Ah Toledo! (Pronounced Toe-leh-doh for those people such as myself who used to call it Toe-lee-doh) What a charming little city! It’s a perfect day trip from Madrid because it only takes about one hour to get there and it’s small enough that you can see and enjoy it in one day. Known as the ‘city of three cultures’ because of the Arab, Jewish and Christian populations that used to live behind its walls, it is the home of many churches, mosques, synagogues, palaces and the former home of the artist El Greco.
My Irish friend Jamie and I were supposed to leave bright and early at 7:30am to walk down to the bus station together. Well, 7:30 came and went with no Jamie appearing. So I went to the bus station by myself and I went to Toledo by myself and as I was standing looking at the view by myself, suddenly a person with a motorcycle parks beside me. It’s Jamie – hallelujah! Apparently he didn’t hear his alarm (It’s okay, Jamie, I forgive you!)
There was a very striking difference in looks between Toledo and Madrid. Madrid looks very much like a city whereas Toledo looks much more like a picture from a history text book. With cats walking on red roofs and sand-stone houses, it had a more culture feel to it and I really liked that about it. I felt like I had stepped into the past and was experiencing a much older Spain. In fact, Toledo actually used to be the capital of Spain so in a way, I felt like I was visiting the wise, old grandmother of Spain as opposed to the brighter, more-modern city of Madrid who took her place.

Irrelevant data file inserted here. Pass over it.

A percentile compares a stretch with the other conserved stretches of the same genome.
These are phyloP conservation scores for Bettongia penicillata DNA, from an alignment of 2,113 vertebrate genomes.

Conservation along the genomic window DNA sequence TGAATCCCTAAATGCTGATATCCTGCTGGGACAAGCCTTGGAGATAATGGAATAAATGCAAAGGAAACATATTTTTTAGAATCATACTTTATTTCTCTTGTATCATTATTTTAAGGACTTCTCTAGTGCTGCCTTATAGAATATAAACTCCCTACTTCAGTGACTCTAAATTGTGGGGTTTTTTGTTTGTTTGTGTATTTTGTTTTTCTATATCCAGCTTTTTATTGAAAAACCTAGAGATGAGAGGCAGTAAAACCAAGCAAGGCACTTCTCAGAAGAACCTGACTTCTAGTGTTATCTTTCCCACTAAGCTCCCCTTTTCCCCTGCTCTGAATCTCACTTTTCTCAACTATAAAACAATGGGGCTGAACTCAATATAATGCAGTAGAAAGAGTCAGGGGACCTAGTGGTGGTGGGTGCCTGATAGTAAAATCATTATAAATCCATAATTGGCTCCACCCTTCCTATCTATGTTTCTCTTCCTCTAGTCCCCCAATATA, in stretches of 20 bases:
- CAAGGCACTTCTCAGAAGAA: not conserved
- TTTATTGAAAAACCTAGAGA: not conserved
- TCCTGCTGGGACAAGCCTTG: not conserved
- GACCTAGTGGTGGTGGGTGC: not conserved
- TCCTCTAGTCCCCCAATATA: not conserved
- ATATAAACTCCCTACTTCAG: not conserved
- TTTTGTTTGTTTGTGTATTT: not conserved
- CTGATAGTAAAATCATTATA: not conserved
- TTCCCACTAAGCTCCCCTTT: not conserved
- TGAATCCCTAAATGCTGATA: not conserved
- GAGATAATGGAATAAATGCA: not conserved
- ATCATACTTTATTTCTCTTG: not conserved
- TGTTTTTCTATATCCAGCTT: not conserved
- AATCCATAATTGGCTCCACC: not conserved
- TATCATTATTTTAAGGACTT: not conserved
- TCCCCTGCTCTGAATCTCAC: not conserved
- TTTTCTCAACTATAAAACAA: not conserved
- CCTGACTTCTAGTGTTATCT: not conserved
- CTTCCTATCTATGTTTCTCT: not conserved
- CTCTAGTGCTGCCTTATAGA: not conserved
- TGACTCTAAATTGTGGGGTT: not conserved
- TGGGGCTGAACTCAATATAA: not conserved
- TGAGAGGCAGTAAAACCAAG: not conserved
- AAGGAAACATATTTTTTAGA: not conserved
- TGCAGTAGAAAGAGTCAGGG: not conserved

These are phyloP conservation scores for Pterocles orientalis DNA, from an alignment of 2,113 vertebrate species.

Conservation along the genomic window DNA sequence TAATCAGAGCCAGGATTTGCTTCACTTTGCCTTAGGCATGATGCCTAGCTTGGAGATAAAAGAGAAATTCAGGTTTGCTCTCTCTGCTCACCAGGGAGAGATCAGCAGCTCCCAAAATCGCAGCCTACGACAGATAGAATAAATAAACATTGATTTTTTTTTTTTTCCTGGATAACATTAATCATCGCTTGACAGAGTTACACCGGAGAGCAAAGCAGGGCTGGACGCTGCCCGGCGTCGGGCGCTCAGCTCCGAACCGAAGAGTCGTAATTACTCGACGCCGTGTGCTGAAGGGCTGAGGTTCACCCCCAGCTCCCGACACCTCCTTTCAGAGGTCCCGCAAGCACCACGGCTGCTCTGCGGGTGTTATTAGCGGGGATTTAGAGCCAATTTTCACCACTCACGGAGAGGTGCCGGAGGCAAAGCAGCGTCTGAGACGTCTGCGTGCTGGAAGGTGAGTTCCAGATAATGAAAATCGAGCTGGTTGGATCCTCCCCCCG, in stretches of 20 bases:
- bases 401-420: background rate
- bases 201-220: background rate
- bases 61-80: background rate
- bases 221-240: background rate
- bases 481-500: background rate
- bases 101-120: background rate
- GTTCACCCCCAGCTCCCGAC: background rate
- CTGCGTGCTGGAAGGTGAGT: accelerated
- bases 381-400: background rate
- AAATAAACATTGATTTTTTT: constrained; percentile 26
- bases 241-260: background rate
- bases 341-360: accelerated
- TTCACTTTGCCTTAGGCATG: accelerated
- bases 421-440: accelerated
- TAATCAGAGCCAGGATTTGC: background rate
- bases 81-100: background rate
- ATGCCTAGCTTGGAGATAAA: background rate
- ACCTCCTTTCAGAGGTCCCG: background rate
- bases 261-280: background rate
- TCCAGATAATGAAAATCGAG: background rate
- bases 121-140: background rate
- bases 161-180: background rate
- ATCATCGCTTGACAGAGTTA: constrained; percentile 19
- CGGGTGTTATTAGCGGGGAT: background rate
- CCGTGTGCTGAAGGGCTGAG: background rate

The views were astounding and the weather was wonderful! I looked out to see rows and rows of weaving red roofs and blue sky that seemed to never end. If there’s one thing I really love about Spain, it’s the weather. It feels like endless summer and I love that.
There is a very impressive cathedral that demands your attention because of its imposing presence in the city. The problem was that it cost 8 euros or something to get in, and when you’re travelling on a budget, entering a church for 8 euros is too expensive. (Also, I don’t believe in paying to enter a church in the first place even if it’s less than 8 euros, but that’s another story) Anyway, there was a free section (very small section) that you could stand in and sort of see the Gothic architecture. So Jamie and I went to stand there, noting the security guard who was pacing back and forth along the gate that separated us from the people who payed 8 euros. At one point, he left and Jamie took the opportunity to hop over the fence. My heart was pounding uncontrollably in my chest but it was one of those ‘now or never’ moments and I chose now. Yes, I jumped over the fence, hoping nobody saw me (except God). How ironic to sin inside a church…I guess I’ll see Jamie in Hell.
Once we were safely on the other side of gate, we marveled at the architecture and pretended we were Robert Langdon as we tried to find all the secret symbolism in the design. Really though, we saw some things that looked completely out of place in a church. Mythical unicorns? Headless babies? Dragons? It was strange. We also tried to open up one of the drawers in a desk, but it was locked. Hmm…